Like most working-class people in Botswana, I have never had the chance to tour any tourist attractions in the country mainly due to time and financial constraints. So for me the tour was a great treat.
The familiarisation tour started at Fairgrounds Mall where Isago is based. Our tour guide for the day was Maureen Linchwe, whose chatty ways and friendly smile made all of us feel most welcome. She explained that our journey would start with a tour of Gaborone.
As the minibus pulled away, someone asked Linchwe about what tourists would normally expect from them as tour operators.
"A gaba nke ba batla go ja nama ya tonki?" loosely translated, "Don't they ever ask you to provide donkey meat as part of their meals?"
Somebody let out a hollow laugh. Journalists, I think to myself, can't they just put away their journalism just this once and behave like tourists?
"Pitse ke yone e e monate. (Horse meat is tastier)," somebody said and a few people burst into laughter.
"Ke eng le sa ba apeele nama ya katse?" another journalist said jokingly to the amusement of the group.
Linchwe explained that tourists, especially those from European countries like interacting with locals and enjoy sampling Setswana cuisine. A pedestrian cause an offence as the minibus snaked its way through Bontleng.
"Tswa motseleng tlhe monna o tla a re golega," one of the 'tourists' shouts.
We proceed to Government Enclave where we get to see the statue of the first president, Sir Seretse Khama and some monumental pillars erected in honour of fallen heroes. We then go to the Main Mall. Here we are told that tourists have an opportunity to visit Ko Sethareng.com where local music CDs are on sale and also to interact with local vendors who sell anything from sweets to traditional food.
From the Mall we drive past the National Museum where Linchwe said their guests learn about Botswana culture and see exhibitions. Directly opposite the museum, there is the Catholic Cathedral where sometimes tourists stop to worship.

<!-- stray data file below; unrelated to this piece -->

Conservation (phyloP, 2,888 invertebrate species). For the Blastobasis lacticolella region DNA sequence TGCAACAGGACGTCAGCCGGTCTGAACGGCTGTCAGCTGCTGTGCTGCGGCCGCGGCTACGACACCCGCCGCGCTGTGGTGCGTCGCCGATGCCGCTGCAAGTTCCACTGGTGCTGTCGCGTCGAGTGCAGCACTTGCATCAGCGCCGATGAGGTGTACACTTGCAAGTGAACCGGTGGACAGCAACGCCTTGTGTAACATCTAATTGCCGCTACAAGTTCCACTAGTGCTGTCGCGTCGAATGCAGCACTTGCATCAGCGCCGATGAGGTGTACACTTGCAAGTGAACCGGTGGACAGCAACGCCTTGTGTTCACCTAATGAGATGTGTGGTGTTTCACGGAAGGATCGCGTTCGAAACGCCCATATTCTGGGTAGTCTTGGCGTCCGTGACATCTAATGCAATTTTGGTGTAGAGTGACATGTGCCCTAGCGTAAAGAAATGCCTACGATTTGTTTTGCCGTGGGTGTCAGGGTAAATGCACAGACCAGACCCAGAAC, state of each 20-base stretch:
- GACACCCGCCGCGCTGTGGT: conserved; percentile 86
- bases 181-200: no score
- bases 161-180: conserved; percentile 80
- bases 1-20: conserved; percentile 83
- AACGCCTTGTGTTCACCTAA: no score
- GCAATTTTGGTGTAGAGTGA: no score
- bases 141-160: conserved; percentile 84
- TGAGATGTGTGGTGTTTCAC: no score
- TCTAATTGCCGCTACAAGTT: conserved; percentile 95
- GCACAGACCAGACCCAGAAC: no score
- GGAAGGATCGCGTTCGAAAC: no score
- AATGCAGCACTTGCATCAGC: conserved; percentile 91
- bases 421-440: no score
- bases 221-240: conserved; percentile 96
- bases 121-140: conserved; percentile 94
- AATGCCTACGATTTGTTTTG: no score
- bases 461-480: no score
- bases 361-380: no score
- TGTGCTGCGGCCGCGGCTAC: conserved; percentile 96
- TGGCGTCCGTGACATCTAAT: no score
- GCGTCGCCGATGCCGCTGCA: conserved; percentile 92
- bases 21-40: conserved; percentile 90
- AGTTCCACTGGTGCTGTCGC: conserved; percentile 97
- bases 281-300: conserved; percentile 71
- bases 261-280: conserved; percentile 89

The highlight of the Gaborone tour is the visit to the Three Dikgosi Monument where tour guide Samuel Sebabi takes visitors through the history of Botswana, from the time of Difaqane/Mfecane in the 1800s to the time of independence in the 1960s.Towards the end of Sebabi's lecture, everybody is itching to go to our next destination, Bahurutshe Cultural Village.
It is the first visit for most of the 'tourists' but not Mmegi photographer Kebofhe Mathe and me. The place, which is run by Mmankudu Glickman and Victoria Massey, was set up to preserve the culture of the Bahurutshe in 2005.
The 'cultural village' is one of the best stops for tourists because it is a place where the Setswana traditional life is showcased. A Kgosi sits dignified at the Kgotla welcoming visitors to the village by greeting males first and then female according to the Sehurutshe culture.
"Dumelang borra, dumelang bomma," he says.
After the brief welcome at the Kgotla, the next stop is ntlo ya mathibelelo where a traditional wedding is staged by staff. The well-ventilated hut is a makeshift structure made of mainly dry branches and poles.
Glickman explains that ntlo ya mathibelelo is a typical hut where traditionally young newly-weds first lodged before they were build a permanent home for themselves.
Elderly women of the morafe took it upon themselves to counsel (go laya) a newly married woman and teach her a wife's responsibilities that included cooking for the family, cleaning, decorating the court-yard (lelwapa), stamping grains and nursing the children.
Glickman says that in a typical Sehurutshe wedding, a ngaka-ya-Setswana (traditional-doctor) would be called to the yard of the newlyweds to 'bind' the marriage and 'sniff' out those who are against it.
Unfortunately, the 'ceremony' is cut short because time has run out as most of the journalists have other assignments back in the city. But the hospitable Glickman and Isago Tours and Safaris do not allow us to go back on an empty stomach. As we tuck in sumptuous traditional cuisine such as seswaa, diphaphatha, bogobe ja mabele, fried koko ya Setswana and morogo (wild-spinach), we chat among ourselves.
Our temporary escape from city life is short-lived as we drive back to Gaborone where we re-adjust to our normal life of running around looking for stories.